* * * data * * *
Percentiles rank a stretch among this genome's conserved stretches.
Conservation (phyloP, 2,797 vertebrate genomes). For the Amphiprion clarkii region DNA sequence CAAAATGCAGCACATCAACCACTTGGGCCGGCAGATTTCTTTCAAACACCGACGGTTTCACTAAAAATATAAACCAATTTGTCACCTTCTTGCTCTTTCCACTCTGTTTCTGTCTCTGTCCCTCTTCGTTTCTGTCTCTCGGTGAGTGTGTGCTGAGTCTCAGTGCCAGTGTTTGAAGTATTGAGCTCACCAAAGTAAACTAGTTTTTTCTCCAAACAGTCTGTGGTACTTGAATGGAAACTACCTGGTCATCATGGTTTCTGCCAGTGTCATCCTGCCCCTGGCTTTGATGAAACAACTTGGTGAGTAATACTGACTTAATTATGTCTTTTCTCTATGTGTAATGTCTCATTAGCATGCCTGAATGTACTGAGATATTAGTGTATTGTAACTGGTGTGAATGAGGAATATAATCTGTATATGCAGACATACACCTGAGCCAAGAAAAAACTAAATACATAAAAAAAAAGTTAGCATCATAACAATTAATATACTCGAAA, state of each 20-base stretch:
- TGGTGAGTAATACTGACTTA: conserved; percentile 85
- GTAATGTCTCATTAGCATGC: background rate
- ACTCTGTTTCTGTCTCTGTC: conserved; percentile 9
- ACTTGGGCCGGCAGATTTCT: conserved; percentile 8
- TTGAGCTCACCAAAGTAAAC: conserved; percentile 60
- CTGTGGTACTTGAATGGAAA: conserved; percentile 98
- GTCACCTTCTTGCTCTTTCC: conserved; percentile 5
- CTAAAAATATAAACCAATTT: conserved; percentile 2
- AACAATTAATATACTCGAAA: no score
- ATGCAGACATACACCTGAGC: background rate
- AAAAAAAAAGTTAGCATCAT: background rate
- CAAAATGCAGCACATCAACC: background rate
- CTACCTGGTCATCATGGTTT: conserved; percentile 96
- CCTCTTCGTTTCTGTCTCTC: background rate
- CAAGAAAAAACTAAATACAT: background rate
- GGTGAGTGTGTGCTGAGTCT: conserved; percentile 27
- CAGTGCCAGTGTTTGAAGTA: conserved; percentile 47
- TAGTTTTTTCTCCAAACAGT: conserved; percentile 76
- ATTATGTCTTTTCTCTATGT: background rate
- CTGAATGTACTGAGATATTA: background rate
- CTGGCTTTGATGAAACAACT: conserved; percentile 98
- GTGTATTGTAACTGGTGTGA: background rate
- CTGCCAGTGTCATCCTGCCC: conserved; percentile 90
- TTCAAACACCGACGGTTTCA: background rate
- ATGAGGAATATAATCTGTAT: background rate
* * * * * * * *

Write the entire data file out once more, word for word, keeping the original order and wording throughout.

Percentiles rank a stretch among this genome's conserved stretches.
Conservation (phyloP, 2,797 vertebrate genomes). For the Amphiprion clarkii region DNA sequence CAAAATGCAGCACATCAACCACTTGGGCCGGCAGATTTCTTTCAAACACCGACGGTTTCACTAAAAATATAAACCAATTTGTCACCTTCTTGCTCTTTCCACTCTGTTTCTGTCTCTGTCCCTCTTCGTTTCTGTCTCTCGGTGAGTGTGTGCTGAGTCTCAGTGCCAGTGTTTGAAGTATTGAGCTCACCAAAGTAAACTAGTTTTTTCTCCAAACAGTCTGTGGTACTTGAATGGAAACTACCTGGTCATCATGGTTTCTGCCAGTGTCATCCTGCCCCTGGCTTTGATGAAACAACTTGGTGAGTAATACTGACTTAATTATGTCTTTTCTCTATGTGTAATGTCTCATTAGCATGCCTGAATGTACTGAGATATTAGTGTATTGTAACTGGTGTGAATGAGGAATATAATCTGTATATGCAGACATACACCTGAGCCAAGAAAAAACTAAATACATAAAAAAAAAGTTAGCATCATAACAATTAATATACTCGAAA, state of each 20-base stretch:
- TGGTGAGTAATACTGACTTA: conserved; percentile 85
- GTAATGTCTCATTAGCATGC: background rate
- ACTCTGTTTCTGTCTCTGTC: conserved; percentile 9
- ACTTGGGCCGGCAGATTTCT: conserved; percentile 8
- TTGAGCTCACCAAAGTAAAC: conserved; percentile 60
- CTGTGGTACTTGAATGGAAA: conserved; percentile 98
- GTCACCTTCTTGCTCTTTCC: conserved; percentile 5
- CTAAAAATATAAACCAATTT: conserved; percentile 2
- AACAATTAATATACTCGAAA: no score
- ATGCAGACATACACCTGAGC: background rate
- AAAAAAAAAGTTAGCATCAT: background rate
- CAAAATGCAGCACATCAACC: background rate
- CTACCTGGTCATCATGGTTT: conserved; percentile 96
- CCTCTTCGTTTCTGTCTCTC: background rate
- CAAGAAAAAACTAAATACAT: background rate
- GGTGAGTGTGTGCTGAGTCT: conserved; percentile 27
- CAGTGCCAGTGTTTGAAGTA: conserved; percentile 47
- TAGTTTTTTCTCCAAACAGT: conserved; percentile 76
- ATTATGTCTTTTCTCTATGT: background rate
- CTGAATGTACTGAGATATTA: background rate
- CTGGCTTTGATGAAACAACT: conserved; percentile 98
- GTGTATTGTAACTGGTGTGA: background rate
- CTGCCAGTGTCATCCTGCCC: conserved; percentile 90
- TTCAAACACCGACGGTTTCA: background rate
- ATGAGGAATATAATCTGTAT: background rate